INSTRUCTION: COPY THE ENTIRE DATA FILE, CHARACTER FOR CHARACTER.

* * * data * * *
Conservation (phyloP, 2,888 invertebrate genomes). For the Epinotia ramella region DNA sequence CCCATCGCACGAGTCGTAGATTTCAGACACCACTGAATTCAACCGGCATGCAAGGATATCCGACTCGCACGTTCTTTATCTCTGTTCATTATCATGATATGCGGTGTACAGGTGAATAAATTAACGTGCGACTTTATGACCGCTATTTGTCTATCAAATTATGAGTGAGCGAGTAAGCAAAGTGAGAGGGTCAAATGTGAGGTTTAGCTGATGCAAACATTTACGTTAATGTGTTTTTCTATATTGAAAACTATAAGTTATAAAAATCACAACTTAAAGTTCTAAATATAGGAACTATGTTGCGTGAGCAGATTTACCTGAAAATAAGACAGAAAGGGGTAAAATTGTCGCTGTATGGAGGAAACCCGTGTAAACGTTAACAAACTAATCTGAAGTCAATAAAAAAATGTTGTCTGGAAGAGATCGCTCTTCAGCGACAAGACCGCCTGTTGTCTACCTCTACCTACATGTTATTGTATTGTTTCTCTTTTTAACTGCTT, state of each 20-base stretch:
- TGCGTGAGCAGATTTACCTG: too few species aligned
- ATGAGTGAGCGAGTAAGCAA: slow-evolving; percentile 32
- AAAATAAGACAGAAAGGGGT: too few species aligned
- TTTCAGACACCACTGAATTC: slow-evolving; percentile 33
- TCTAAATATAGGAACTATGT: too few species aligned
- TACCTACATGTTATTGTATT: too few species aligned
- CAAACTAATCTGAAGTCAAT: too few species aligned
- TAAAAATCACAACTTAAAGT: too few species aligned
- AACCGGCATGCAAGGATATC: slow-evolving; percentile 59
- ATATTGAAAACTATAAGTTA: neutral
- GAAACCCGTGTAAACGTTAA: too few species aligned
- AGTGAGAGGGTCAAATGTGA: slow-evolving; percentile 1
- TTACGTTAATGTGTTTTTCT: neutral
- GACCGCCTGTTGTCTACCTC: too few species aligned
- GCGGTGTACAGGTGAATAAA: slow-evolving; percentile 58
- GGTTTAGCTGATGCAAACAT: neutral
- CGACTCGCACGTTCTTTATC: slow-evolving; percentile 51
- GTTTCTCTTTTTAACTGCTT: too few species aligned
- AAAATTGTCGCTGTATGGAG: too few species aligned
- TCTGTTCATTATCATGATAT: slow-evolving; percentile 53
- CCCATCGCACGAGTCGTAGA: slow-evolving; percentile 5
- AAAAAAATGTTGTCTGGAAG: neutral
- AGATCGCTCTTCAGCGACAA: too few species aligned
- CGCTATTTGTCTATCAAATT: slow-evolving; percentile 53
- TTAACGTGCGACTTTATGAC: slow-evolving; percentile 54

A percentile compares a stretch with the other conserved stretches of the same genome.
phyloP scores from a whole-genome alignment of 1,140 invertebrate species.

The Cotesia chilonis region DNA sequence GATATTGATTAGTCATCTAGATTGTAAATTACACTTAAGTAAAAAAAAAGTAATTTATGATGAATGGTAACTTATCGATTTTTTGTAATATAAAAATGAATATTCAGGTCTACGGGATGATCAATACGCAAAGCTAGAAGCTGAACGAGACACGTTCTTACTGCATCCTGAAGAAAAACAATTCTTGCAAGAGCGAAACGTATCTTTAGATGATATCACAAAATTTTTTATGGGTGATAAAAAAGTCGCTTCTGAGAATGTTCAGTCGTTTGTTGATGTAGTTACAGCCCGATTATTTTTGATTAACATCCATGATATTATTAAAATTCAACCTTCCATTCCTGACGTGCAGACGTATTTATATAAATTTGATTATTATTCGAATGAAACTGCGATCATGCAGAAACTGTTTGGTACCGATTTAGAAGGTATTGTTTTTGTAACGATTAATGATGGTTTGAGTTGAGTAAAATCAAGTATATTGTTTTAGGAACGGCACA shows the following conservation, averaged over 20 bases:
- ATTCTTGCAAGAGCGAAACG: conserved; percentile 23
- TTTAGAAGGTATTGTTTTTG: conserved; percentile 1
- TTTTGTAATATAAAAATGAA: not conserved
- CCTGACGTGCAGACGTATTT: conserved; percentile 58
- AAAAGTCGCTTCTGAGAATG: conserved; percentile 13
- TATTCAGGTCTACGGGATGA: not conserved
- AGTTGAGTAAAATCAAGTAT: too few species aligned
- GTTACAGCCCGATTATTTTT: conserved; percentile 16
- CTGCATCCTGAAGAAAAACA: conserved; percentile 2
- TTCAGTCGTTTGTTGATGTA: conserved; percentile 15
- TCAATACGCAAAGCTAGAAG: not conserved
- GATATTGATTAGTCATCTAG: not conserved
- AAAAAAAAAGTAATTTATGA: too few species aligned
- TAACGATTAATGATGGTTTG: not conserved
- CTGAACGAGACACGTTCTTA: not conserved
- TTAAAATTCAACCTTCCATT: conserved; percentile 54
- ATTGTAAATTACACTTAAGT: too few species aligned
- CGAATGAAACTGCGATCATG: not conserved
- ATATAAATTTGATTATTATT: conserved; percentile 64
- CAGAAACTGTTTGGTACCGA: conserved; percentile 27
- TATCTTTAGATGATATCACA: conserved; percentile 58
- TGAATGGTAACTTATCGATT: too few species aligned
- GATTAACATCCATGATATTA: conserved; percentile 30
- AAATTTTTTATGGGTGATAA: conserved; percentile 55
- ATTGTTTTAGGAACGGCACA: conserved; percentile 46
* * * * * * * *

Conservation (phyloP, 2,888 invertebrate genomes). For the Epinotia ramella region DNA sequence CCCATCGCACGAGTCGTAGATTTCAGACACCACTGAATTCAACCGGCATGCAAGGATATCCGACTCGCACGTTCTTTATCTCTGTTCATTATCATGATATGCGGTGTACAGGTGAATAAATTAACGTGCGACTTTATGACCGCTATTTGTCTATCAAATTATGAGTGAGCGAGTAAGCAAAGTGAGAGGGTCAAATGTGAGGTTTAGCTGATGCAAACATTTACGTTAATGTGTTTTTCTATATTGAAAACTATAAGTTATAAAAATCACAACTTAAAGTTCTAAATATAGGAACTATGTTGCGTGAGCAGATTTACCTGAAAATAAGACAGAAAGGGGTAAAATTGTCGCTGTATGGAGGAAACCCGTGTAAACGTTAACAAACTAATCTGAAGTCAATAAAAAAATGTTGTCTGGAAGAGATCGCTCTTCAGCGACAAGACCGCCTGTTGTCTACCTCTACCTACATGTTATTGTATTGTTTCTCTTTTTAACTGCTT, state of each 20-base stretch:
- TGCGTGAGCAGATTTACCTG: too few species aligned
- ATGAGTGAGCGAGTAAGCAA: slow-evolving; percentile 32
- AAAATAAGACAGAAAGGGGT: too few species aligned
- TTTCAGACACCACTGAATTC: slow-evolving; percentile 33
- TCTAAATATAGGAACTATGT: too few species aligned
- TACCTACATGTTATTGTATT: too few species aligned
- CAAACTAATCTGAAGTCAAT: too few species aligned
- TAAAAATCACAACTTAAAGT: too few species aligned
- AACCGGCATGCAAGGATATC: slow-evolving; percentile 59
- ATATTGAAAACTATAAGTTA: neutral
- GAAACCCGTGTAAACGTTAA: too few species aligned
- AGTGAGAGGGTCAAATGTGA: slow-evolving; percentile 1
- TTACGTTAATGTGTTTTTCT: neutral
- GACCGCCTGTTGTCTACCTC: too few species aligned
- GCGGTGTACAGGTGAATAAA: slow-evolving; percentile 58
- GGTTTAGCTGATGCAAACAT: neutral
- CGACTCGCACGTTCTTTATC: slow-evolving; percentile 51
- GTTTCTCTTTTTAACTGCTT: too few species aligned
- AAAATTGTCGCTGTATGGAG: too few species aligned
- TCTGTTCATTATCATGATAT: slow-evolving; percentile 53
- CCCATCGCACGAGTCGTAGA: slow-evolving; percentile 5
- AAAAAAATGTTGTCTGGAAG: neutral
- AGATCGCTCTTCAGCGACAA: too few species aligned
- CGCTATTTGTCTATCAAATT: slow-evolving; percentile 53
- TTAACGTGCGACTTTATGAC: slow-evolving; percentile 54

A percentile compares a stretch with the other conserved stretches of the same genome.
phyloP scores from a whole-genome alignment of 1,140 invertebrate species.

The Cotesia chilonis region DNA sequence GATATTGATTAGTCATCTAGATTGTAAATTACACTTAAGTAAAAAAAAAGTAATTTATGATGAATGGTAACTTATCGATTTTTTGTAATATAAAAATGAATATTCAGGTCTACGGGATGATCAATACGCAAAGCTAGAAGCTGAACGAGACACGTTCTTACTGCATCCTGAAGAAAAACAATTCTTGCAAGAGCGAAACGTATCTTTAGATGATATCACAAAATTTTTTATGGGTGATAAAAAAGTCGCTTCTGAGAATGTTCAGTCGTTTGTTGATGTAGTTACAGCCCGATTATTTTTGATTAACATCCATGATATTATTAAAATTCAACCTTCCATTCCTGACGTGCAGACGTATTTATATAAATTTGATTATTATTCGAATGAAACTGCGATCATGCAGAAACTGTTTGGTACCGATTTAGAAGGTATTGTTTTTGTAACGATTAATGATGGTTTGAGTTGAGTAAAATCAAGTATATTGTTTTAGGAACGGCACA shows the following conservation, averaged over 20 bases:
- ATTCTTGCAAGAGCGAAACG: conserved; percentile 23
- TTTAGAAGGTATTGTTTTTG: conserved; percentile 1
- TTTTGTAATATAAAAATGAA: not conserved
- CCTGACGTGCAGACGTATTT: conserved; percentile 58
- AAAAGTCGCTTCTGAGAATG: conserved; percentile 13
- TATTCAGGTCTACGGGATGA: not conserved
- AGTTGAGTAAAATCAAGTAT: too few species aligned
- GTTACAGCCCGATTATTTTT: conserved; percentile 16
- CTGCATCCTGAAGAAAAACA: conserved; percentile 2
- TTCAGTCGTTTGTTGATGTA: conserved; percentile 15
- TCAATACGCAAAGCTAGAAG: not conserved
- GATATTGATTAGTCATCTAG: not conserved
- AAAAAAAAAGTAATTTATGA: too few species aligned
- TAACGATTAATGATGGTTTG: not conserved
- CTGAACGAGACACGTTCTTA: not conserved
- TTAAAATTCAACCTTCCATT: conserved; percentile 54
- ATTGTAAATTACACTTAAGT: too few species aligned
- CGAATGAAACTGCGATCATG: not conserved
- ATATAAATTTGATTATTATT: conserved; percentile 64
- CAGAAACTGTTTGGTACCGA: conserved; percentile 27
- TATCTTTAGATGATATCACA: conserved; percentile 58
- TGAATGGTAACTTATCGATT: too few species aligned
- GATTAACATCCATGATATTA: conserved; percentile 30
- AAATTTTTTATGGGTGATAA: conserved; percentile 55
- ATTGTTTTAGGAACGGCACA: conserved; percentile 46